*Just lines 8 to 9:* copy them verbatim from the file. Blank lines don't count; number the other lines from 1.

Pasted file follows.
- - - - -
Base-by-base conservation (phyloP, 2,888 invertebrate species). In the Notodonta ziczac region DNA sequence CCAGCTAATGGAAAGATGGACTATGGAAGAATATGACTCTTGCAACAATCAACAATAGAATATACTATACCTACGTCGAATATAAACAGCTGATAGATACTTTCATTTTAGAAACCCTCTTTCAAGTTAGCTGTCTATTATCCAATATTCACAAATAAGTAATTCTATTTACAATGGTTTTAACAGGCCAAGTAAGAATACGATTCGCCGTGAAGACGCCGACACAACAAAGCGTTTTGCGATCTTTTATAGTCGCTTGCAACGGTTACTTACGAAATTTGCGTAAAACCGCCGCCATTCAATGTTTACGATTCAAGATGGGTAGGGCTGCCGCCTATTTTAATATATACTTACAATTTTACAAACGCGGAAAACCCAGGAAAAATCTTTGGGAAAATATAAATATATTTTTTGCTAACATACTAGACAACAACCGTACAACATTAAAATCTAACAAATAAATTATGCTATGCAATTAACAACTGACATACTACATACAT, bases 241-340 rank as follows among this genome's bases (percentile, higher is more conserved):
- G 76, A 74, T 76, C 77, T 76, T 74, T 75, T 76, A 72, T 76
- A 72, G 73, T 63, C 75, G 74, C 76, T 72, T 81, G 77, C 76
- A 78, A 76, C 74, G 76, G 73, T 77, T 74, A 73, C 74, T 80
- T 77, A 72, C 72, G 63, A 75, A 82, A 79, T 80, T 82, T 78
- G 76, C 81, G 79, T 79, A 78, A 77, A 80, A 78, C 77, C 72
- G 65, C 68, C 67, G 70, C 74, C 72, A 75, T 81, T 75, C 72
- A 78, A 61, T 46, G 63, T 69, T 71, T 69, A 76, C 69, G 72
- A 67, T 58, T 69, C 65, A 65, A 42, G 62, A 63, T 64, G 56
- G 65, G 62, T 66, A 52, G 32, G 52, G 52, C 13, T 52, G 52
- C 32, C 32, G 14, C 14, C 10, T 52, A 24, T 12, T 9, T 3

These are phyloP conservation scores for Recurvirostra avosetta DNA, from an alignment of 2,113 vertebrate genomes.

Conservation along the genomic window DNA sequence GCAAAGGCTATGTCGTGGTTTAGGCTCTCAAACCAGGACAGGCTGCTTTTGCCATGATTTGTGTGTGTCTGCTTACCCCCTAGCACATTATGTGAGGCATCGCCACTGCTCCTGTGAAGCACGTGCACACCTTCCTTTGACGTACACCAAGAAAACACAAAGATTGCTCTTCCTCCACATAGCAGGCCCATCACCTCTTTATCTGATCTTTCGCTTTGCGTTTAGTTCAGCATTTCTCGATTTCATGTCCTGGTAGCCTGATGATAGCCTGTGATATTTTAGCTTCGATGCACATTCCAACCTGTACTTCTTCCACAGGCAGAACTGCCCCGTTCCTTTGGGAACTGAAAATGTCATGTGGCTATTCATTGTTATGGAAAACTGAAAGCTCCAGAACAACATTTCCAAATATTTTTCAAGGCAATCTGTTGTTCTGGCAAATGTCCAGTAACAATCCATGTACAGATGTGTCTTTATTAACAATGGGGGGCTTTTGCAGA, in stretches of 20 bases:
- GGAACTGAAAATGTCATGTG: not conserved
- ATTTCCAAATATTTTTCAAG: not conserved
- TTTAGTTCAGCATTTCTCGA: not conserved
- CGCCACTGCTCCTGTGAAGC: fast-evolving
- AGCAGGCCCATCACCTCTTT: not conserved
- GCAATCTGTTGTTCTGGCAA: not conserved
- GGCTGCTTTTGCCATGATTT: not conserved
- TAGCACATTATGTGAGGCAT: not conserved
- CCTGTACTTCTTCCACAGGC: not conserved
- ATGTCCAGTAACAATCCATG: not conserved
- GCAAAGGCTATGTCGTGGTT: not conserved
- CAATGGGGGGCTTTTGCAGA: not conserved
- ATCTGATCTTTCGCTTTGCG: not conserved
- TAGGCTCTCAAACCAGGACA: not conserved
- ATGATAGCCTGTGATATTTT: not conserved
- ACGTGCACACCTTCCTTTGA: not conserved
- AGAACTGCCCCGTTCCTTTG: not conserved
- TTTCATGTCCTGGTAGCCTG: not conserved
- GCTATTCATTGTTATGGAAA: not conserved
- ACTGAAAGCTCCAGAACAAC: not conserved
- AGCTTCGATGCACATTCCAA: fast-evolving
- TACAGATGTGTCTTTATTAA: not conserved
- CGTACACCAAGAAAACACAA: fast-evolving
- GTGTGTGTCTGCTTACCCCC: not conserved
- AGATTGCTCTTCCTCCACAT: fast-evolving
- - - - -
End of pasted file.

- A 78, A 61, T 46, G 63, T 69, T 71, T 69, A 76, C 69, G 72
- A 67, T 58, T 69, C 65, A 65, A 42, G 62, A 63, T 64, G 56